Central Division Roundup: Sweet Love in Cleveland, Parker Goes Home to Chicago and Other Musings
Eastern Conference Central Division Weekly Roundup
Free agency is finally dwindling down and its relatively quiet before the storm of training camp in September. The Eastern Conference has shifted dramatically, as there will likely be a new representative in the NBA Finals. With LeBron James leaving the Cavaliers for the West Coast, Cleveland’s reign of terror in the Eastern Conference is more than likely over.
Divisions? Yeah those still exist in the NBA, despite plenty of discussion around eliminating them all together. The fact of the matter is the winner of a division gets an automatic bid to the playoffs, meaning winning it outright still holds value. Schedules are built around the division too, as teams play their inter-division foes more frequently. Having the unfortunate placement in a difficult division will make a team’s schedule harder.
As it turns out, the Detroit Pistons are in a fairly competitive division, the Central Division. This weekly news, notes, and opinions write up will focus on the teams in the Central Division.
Love is in the air in Northeast Ohio. Cavs forward Kevin Love has signed a four-year $120 million extension with Cleveland, the team announced in an official press release. Just like everyone predicted, Love is the last man standing from Cleveland’s championship-winning “Big Three” with Kyrie Irving and LeBron James. The 6’10” power forward was an All-Star last season, averaging 17.6 points and 9.3 rebounds per game. Love has averaged at least 16 points and nine rebounds per game in nine of his ten NBA seasons.
Cleveland still has a few roster spots to fill too. They reportedly have also been in contact with free agents Luke Babbit, Trevor Booker, and David Nwaba. Babbit and Booker would likely be backup options for Love, while Nwaba is a more intriguing player. He is much younger (will turn 26 during next season) and had 7.9 points and 4.7 rebounds per game last season with the Chicago Bulls. He gained a reputation as a solid perimeter defender, something Cleveland has seemingly been seeking forever.
The last major free agent, following the signing of Clint Capela, is Rodney Hood. The Cavs offered him a $3.4 million qualifying offer, allowing Cleveland to match any other team’s offer for Hood. However, nobody has made the former Utah Jazz guard an offer. To make matter more complicated, talks between Hood and the Cavs have reportedly stalled.
The Bulls have taken a shotgun-approach the last few seasons by acquiring underwhelming, yet high-potential, players to see what sticks. This plan was further put forth by the signing of former number two overall draft pick Jabari Parker. Chicago gave him a 2-year, $40 million deal with essentially a team option for the second season. This gives Parker, who is a Chicago native, an opportunity to prove he is healthy next season and try for a longer, more lucrative contract next offseason. With Parker, however, health will be his chief concern. He has undergone multiple ACL surgeries and has at times appeared sapped of the athletic prowess he once displayed at Duke Univesity, which would be a major downside to his, well, upside. Last season, Parker averaged 12.6 points per game on 48.2 percent shooting.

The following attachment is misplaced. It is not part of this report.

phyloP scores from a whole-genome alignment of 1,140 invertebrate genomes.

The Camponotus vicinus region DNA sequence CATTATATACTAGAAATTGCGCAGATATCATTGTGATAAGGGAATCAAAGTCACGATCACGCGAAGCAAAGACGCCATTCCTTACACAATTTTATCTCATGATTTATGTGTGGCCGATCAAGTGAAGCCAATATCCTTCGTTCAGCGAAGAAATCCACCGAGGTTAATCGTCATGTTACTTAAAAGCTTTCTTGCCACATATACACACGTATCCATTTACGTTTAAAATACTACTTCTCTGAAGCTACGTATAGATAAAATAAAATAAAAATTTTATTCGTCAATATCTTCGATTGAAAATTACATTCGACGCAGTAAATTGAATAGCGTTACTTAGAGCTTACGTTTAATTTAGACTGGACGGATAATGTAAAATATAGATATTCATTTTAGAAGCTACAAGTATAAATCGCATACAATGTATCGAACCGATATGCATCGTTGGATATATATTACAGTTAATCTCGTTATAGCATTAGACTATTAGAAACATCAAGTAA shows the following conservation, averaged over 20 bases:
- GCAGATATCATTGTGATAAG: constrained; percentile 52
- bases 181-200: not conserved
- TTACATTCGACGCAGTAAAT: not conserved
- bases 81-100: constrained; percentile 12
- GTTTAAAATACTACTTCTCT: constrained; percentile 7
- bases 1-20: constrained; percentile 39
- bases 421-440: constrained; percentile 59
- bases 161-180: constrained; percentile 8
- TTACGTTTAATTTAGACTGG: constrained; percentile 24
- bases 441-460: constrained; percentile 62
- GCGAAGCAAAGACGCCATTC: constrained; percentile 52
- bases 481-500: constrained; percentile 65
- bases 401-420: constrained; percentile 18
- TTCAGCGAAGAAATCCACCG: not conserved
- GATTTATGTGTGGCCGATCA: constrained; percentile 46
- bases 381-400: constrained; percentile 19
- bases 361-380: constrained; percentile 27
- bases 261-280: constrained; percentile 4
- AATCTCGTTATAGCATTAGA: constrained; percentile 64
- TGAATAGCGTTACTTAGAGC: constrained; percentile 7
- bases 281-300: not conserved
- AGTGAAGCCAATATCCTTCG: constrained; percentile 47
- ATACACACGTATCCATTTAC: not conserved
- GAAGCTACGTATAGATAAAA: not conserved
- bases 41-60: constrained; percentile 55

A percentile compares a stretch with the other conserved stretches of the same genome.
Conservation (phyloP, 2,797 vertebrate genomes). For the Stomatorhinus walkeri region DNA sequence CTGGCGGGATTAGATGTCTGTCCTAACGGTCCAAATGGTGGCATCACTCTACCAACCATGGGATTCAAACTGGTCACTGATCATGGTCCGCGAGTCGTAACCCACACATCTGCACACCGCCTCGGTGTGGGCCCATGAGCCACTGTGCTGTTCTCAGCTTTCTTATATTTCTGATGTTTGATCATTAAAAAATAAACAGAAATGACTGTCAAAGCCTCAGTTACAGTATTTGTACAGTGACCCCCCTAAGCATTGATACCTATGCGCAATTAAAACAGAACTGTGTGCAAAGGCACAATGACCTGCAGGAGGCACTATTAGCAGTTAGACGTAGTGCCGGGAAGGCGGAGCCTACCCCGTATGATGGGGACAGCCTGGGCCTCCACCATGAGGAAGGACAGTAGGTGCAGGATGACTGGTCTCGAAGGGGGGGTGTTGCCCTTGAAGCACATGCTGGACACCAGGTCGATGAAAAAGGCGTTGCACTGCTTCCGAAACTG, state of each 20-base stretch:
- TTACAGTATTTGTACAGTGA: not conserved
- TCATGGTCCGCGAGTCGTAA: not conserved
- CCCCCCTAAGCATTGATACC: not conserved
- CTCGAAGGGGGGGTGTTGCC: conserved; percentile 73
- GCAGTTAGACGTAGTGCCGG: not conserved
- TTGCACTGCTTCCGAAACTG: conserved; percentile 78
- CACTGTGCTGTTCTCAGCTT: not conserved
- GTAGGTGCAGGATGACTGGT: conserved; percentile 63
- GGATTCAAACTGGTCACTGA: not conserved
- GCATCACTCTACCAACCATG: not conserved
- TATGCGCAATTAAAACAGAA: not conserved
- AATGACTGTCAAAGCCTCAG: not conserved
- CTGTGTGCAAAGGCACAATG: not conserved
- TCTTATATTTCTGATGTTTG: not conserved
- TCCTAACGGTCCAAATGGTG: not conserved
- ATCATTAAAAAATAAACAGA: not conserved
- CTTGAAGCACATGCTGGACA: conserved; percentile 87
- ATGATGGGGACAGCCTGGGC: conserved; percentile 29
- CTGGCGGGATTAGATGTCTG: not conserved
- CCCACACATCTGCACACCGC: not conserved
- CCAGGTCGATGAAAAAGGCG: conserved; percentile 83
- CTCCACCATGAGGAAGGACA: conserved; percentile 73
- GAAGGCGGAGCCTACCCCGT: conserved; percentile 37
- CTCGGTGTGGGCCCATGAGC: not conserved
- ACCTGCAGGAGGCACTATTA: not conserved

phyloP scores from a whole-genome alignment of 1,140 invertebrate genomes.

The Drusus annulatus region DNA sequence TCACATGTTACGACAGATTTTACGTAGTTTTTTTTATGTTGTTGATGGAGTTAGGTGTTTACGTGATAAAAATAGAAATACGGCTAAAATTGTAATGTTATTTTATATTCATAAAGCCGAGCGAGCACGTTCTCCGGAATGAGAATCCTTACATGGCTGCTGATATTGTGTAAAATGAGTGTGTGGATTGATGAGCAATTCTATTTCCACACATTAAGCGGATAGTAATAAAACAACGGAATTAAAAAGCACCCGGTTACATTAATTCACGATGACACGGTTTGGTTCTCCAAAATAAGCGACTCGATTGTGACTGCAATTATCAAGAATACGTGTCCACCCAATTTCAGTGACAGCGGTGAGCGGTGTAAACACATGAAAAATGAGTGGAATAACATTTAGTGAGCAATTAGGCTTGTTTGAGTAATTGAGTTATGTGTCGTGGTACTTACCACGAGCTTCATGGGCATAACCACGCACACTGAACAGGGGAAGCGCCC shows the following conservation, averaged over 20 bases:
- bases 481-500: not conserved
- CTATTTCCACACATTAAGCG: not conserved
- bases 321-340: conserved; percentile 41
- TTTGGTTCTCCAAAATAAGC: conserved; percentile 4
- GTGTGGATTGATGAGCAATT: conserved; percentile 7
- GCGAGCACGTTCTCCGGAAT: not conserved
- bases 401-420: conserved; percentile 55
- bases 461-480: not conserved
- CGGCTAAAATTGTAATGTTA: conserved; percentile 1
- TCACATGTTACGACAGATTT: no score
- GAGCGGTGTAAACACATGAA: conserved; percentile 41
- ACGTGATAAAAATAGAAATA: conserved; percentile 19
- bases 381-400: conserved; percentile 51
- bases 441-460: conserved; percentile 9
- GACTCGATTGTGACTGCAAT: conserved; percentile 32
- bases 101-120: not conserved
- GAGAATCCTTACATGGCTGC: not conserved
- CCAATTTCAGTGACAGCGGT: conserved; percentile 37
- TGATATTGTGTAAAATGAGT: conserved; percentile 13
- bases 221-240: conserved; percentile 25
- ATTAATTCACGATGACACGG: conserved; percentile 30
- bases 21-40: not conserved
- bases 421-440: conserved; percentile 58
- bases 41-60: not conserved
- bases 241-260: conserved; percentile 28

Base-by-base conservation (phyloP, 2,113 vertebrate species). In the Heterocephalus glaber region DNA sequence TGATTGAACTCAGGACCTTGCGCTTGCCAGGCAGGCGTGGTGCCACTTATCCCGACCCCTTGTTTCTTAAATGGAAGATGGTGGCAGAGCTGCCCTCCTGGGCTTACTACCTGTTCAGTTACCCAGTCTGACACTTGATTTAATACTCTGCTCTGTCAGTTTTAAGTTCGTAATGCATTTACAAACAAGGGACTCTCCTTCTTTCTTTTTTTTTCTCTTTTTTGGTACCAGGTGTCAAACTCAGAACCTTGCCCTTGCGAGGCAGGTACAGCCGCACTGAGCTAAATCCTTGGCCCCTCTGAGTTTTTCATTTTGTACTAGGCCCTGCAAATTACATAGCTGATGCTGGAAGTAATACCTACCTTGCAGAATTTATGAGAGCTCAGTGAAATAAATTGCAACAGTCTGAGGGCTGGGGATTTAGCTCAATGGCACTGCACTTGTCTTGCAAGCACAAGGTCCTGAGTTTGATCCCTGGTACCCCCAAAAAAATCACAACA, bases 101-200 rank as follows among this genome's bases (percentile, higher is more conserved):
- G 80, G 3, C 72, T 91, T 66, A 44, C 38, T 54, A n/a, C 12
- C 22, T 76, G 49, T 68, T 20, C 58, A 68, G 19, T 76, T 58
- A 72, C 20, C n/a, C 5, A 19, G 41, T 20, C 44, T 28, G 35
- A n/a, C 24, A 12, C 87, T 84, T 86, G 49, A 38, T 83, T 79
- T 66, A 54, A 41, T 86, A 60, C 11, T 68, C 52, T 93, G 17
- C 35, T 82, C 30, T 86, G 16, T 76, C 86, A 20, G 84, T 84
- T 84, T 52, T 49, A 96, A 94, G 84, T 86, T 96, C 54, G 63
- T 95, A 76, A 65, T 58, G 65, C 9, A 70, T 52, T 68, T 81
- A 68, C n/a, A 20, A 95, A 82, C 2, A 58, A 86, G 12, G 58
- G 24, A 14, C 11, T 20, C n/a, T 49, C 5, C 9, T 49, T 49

Chicago also signed rookie Rawle Alkins to a two-way contract according to Yahoo Sports. The former University of Arizona standout spent the Summer League with the Toronto Raptors, averaging nine points, 4.7 rebounds, and two assists per game. Alkins, who went undrafted, impressed in his brief time in Toronto.
Former Pacers center Al Jefferson has reportedly agreed to a contract in China. The underrated NBA big man relinquished his backup center duties last season to Domontas Sabonis. Indiana will end up eating a portion of 3-year $30 million contract that Jefferson signed in 2016.
On his podcast, shooting guard JJ Redick said that he was ready to sign with the Pacers this offseason before Philadelphia upped the offer. Redick signed a 1-year, $12.25 million deal with the Sixers, while Indiana added Tyreke Evans and Doug McDermott. The sharpshooting Redick signed a 1-year deal with Philadelphia last offseason as well.
Detroit has signed second-round pick Khyri Thomas, according to mlive.com. The details of his contract are not known. Thomas, a product of Creighton, averaged 15.1 points per game for the Blue Jays last season. He was selected 38th overall by Detroit after a trade with Philadelphia. You can check out what we think of Thomas’ fit with the Pistons here.
The Bucks signed a few players to two-way contracts, a practice that many teams are employing this time of year. Jaylen Morris and Trevon Duval have both signed with Milwaukee, per the team’s official site. Morris, who was un-drafted in 2017, spent last season with the Erie BayHawks and averaged 12.6 points per game before being called up to Atlanta. Duval is a rookie out of Duke University who was also un-drafted. He played for the Houston Rockets’ Summer League squad and, for the most part, impressed by averaging 9.2 points per game.
Milwaukee also added sharpshooting guard Pat Connaughton on a 2-year deal worth just over the minimum salary. Connaughton spent the first three years of his career with the Portland Trail Blazers. After being mostly a garbage-time player, the 6’5” Notre Dame product averaged over 18 minutes per game last season. He shot 42 percent from the floor last season with 35 percent from behind the arc. The idea of putting shooting around Giannis Antetokounmpo has long-been the goal for Milwaukee, and Connaughton certainly provides that.
(Featured image by Joshua Gunter/cleveland.com)